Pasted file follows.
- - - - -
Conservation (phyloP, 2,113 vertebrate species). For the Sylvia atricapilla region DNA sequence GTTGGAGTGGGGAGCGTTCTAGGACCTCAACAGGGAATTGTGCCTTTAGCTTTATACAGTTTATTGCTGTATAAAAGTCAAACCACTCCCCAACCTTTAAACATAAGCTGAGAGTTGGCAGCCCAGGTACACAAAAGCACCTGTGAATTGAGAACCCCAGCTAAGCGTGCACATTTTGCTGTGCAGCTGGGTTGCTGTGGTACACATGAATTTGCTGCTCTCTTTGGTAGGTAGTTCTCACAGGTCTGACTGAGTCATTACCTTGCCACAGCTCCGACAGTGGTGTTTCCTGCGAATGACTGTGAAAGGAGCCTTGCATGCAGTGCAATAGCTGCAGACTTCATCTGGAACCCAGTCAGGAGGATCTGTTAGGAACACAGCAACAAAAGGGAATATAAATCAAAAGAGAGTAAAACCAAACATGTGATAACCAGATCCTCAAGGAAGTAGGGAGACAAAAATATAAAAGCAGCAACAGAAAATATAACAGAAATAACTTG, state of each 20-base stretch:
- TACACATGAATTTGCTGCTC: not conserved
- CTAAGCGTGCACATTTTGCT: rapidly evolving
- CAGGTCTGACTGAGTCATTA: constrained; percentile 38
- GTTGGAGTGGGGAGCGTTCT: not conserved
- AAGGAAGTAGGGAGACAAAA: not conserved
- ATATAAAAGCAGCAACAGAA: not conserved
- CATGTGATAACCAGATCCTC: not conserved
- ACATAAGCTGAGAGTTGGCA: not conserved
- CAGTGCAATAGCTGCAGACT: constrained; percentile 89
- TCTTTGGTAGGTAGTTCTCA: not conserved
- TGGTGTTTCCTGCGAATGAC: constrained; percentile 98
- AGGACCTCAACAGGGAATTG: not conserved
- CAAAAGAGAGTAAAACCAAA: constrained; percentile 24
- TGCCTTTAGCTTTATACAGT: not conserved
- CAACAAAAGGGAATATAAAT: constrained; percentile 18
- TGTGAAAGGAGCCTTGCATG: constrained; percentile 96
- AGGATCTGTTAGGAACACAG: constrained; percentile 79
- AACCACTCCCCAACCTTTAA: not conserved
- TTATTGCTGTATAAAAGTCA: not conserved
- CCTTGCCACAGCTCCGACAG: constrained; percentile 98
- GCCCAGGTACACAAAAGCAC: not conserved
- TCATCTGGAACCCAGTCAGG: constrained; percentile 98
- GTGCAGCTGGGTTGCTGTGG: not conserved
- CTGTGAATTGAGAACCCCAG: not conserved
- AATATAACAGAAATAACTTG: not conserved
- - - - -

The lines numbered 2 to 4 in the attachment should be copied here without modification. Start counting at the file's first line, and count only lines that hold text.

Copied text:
- TACACATGAATTTGCTGCTC: not conserved
- CTAAGCGTGCACATTTTGCT: rapidly evolving
- CAGGTCTGACTGAGTCATTA: constrained; percentile 38